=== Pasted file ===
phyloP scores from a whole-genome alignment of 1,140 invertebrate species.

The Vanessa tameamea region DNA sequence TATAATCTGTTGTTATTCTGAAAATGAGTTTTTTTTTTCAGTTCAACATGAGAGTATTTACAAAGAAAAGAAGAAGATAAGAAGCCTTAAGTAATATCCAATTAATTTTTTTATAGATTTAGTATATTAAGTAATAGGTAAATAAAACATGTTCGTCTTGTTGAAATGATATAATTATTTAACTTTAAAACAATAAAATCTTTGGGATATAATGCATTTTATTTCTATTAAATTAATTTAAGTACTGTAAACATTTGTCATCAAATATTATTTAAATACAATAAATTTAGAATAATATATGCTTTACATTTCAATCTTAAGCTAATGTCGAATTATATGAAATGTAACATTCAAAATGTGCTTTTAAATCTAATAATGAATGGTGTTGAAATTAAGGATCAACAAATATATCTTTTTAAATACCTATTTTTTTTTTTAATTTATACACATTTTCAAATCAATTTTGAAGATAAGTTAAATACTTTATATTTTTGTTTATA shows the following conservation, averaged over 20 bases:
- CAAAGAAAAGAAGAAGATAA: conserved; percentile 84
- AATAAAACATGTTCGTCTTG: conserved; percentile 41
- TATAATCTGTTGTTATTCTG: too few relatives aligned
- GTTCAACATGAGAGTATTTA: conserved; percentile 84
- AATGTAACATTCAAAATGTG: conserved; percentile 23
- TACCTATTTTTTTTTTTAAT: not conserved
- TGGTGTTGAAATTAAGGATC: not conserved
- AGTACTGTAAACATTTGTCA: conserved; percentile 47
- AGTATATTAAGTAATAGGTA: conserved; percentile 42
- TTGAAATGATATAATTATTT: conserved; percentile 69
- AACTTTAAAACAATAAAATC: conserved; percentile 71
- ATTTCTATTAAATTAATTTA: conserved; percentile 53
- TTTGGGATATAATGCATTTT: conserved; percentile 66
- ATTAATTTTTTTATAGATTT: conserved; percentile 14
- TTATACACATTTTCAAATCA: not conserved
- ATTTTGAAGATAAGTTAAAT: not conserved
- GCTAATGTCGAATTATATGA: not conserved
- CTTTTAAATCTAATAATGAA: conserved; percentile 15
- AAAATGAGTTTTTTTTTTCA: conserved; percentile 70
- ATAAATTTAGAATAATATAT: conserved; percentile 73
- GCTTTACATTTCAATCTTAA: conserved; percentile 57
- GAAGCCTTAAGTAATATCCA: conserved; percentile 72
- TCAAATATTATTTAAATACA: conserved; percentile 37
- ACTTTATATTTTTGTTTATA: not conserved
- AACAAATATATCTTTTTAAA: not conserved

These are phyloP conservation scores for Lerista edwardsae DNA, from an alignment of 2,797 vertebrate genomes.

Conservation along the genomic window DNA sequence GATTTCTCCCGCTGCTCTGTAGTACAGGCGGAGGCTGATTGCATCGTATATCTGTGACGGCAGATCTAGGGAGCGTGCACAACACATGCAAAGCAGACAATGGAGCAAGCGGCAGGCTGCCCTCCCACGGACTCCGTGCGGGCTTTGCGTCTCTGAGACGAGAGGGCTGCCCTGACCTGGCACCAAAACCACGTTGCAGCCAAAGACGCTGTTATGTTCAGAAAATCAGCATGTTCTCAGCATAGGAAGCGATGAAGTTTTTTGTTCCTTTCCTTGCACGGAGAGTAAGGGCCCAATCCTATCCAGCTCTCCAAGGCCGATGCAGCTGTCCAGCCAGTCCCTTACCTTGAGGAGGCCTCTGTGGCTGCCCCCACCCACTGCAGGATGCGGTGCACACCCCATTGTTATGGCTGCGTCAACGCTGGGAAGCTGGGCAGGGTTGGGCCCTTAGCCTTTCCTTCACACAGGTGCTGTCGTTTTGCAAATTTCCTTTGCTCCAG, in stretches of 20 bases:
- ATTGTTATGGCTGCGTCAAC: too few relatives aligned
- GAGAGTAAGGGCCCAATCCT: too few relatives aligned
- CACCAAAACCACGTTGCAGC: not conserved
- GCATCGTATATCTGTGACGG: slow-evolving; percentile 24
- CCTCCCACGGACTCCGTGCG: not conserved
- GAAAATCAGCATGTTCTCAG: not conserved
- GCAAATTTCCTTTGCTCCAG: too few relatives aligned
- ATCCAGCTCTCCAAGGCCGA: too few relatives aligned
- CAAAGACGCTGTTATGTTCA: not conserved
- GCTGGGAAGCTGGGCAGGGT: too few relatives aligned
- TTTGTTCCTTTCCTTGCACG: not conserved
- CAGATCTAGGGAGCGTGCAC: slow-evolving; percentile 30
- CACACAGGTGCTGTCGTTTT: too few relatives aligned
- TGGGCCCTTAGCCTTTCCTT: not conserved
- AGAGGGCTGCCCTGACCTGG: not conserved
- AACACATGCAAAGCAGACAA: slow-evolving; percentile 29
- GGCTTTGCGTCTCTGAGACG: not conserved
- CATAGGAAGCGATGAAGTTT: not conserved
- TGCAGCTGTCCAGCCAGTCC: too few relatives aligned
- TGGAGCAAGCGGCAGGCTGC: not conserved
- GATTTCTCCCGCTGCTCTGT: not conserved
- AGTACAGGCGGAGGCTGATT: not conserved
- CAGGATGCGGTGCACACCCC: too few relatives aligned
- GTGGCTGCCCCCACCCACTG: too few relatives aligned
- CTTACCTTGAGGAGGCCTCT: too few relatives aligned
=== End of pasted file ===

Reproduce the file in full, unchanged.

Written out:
phyloP scores from a whole-genome alignment of 1,140 invertebrate species.

The Vanessa tameamea region DNA sequence TATAATCTGTTGTTATTCTGAAAATGAGTTTTTTTTTTCAGTTCAACATGAGAGTATTTACAAAGAAAAGAAGAAGATAAGAAGCCTTAAGTAATATCCAATTAATTTTTTTATAGATTTAGTATATTAAGTAATAGGTAAATAAAACATGTTCGTCTTGTTGAAATGATATAATTATTTAACTTTAAAACAATAAAATCTTTGGGATATAATGCATTTTATTTCTATTAAATTAATTTAAGTACTGTAAACATTTGTCATCAAATATTATTTAAATACAATAAATTTAGAATAATATATGCTTTACATTTCAATCTTAAGCTAATGTCGAATTATATGAAATGTAACATTCAAAATGTGCTTTTAAATCTAATAATGAATGGTGTTGAAATTAAGGATCAACAAATATATCTTTTTAAATACCTATTTTTTTTTTTAATTTATACACATTTTCAAATCAATTTTGAAGATAAGTTAAATACTTTATATTTTTGTTTATA shows the following conservation, averaged over 20 bases:
- CAAAGAAAAGAAGAAGATAA: conserved; percentile 84
- AATAAAACATGTTCGTCTTG: conserved; percentile 41
- TATAATCTGTTGTTATTCTG: too few relatives aligned
- GTTCAACATGAGAGTATTTA: conserved; percentile 84
- AATGTAACATTCAAAATGTG: conserved; percentile 23
- TACCTATTTTTTTTTTTAAT: not conserved
- TGGTGTTGAAATTAAGGATC: not conserved
- AGTACTGTAAACATTTGTCA: conserved; percentile 47
- AGTATATTAAGTAATAGGTA: conserved; percentile 42
- TTGAAATGATATAATTATTT: conserved; percentile 69
- AACTTTAAAACAATAAAATC: conserved; percentile 71
- ATTTCTATTAAATTAATTTA: conserved; percentile 53
- TTTGGGATATAATGCATTTT: conserved; percentile 66
- ATTAATTTTTTTATAGATTT: conserved; percentile 14
- TTATACACATTTTCAAATCA: not conserved
- ATTTTGAAGATAAGTTAAAT: not conserved
- GCTAATGTCGAATTATATGA: not conserved
- CTTTTAAATCTAATAATGAA: conserved; percentile 15
- AAAATGAGTTTTTTTTTTCA: conserved; percentile 70
- ATAAATTTAGAATAATATAT: conserved; percentile 73
- GCTTTACATTTCAATCTTAA: conserved; percentile 57
- GAAGCCTTAAGTAATATCCA: conserved; percentile 72
- TCAAATATTATTTAAATACA: conserved; percentile 37
- ACTTTATATTTTTGTTTATA: not conserved
- AACAAATATATCTTTTTAAA: not conserved

These are phyloP conservation scores for Lerista edwardsae DNA, from an alignment of 2,797 vertebrate genomes.

Conservation along the genomic window DNA sequence GATTTCTCCCGCTGCTCTGTAGTACAGGCGGAGGCTGATTGCATCGTATATCTGTGACGGCAGATCTAGGGAGCGTGCACAACACATGCAAAGCAGACAATGGAGCAAGCGGCAGGCTGCCCTCCCACGGACTCCGTGCGGGCTTTGCGTCTCTGAGACGAGAGGGCTGCCCTGACCTGGCACCAAAACCACGTTGCAGCCAAAGACGCTGTTATGTTCAGAAAATCAGCATGTTCTCAGCATAGGAAGCGATGAAGTTTTTTGTTCCTTTCCTTGCACGGAGAGTAAGGGCCCAATCCTATCCAGCTCTCCAAGGCCGATGCAGCTGTCCAGCCAGTCCCTTACCTTGAGGAGGCCTCTGTGGCTGCCCCCACCCACTGCAGGATGCGGTGCACACCCCATTGTTATGGCTGCGTCAACGCTGGGAAGCTGGGCAGGGTTGGGCCCTTAGCCTTTCCTTCACACAGGTGCTGTCGTTTTGCAAATTTCCTTTGCTCCAG, in stretches of 20 bases:
- ATTGTTATGGCTGCGTCAAC: too few relatives aligned
- GAGAGTAAGGGCCCAATCCT: too few relatives aligned
- CACCAAAACCACGTTGCAGC: not conserved
- GCATCGTATATCTGTGACGG: slow-evolving; percentile 24
- CCTCCCACGGACTCCGTGCG: not conserved
- GAAAATCAGCATGTTCTCAG: not conserved
- GCAAATTTCCTTTGCTCCAG: too few relatives aligned
- ATCCAGCTCTCCAAGGCCGA: too few relatives aligned
- CAAAGACGCTGTTATGTTCA: not conserved
- GCTGGGAAGCTGGGCAGGGT: too few relatives aligned
- TTTGTTCCTTTCCTTGCACG: not conserved
- CAGATCTAGGGAGCGTGCAC: slow-evolving; percentile 30
- CACACAGGTGCTGTCGTTTT: too few relatives aligned
- TGGGCCCTTAGCCTTTCCTT: not conserved
- AGAGGGCTGCCCTGACCTGG: not conserved
- AACACATGCAAAGCAGACAA: slow-evolving; percentile 29
- GGCTTTGCGTCTCTGAGACG: not conserved
- CATAGGAAGCGATGAAGTTT: not conserved
- TGCAGCTGTCCAGCCAGTCC: too few relatives aligned
- TGGAGCAAGCGGCAGGCTGC: not conserved
- GATTTCTCCCGCTGCTCTGT: not conserved
- AGTACAGGCGGAGGCTGATT: not conserved
- CAGGATGCGGTGCACACCCC: too few relatives aligned
- GTGGCTGCCCCCACCCACTG: too few relatives aligned
- CTTACCTTGAGGAGGCCTCT: too few relatives aligned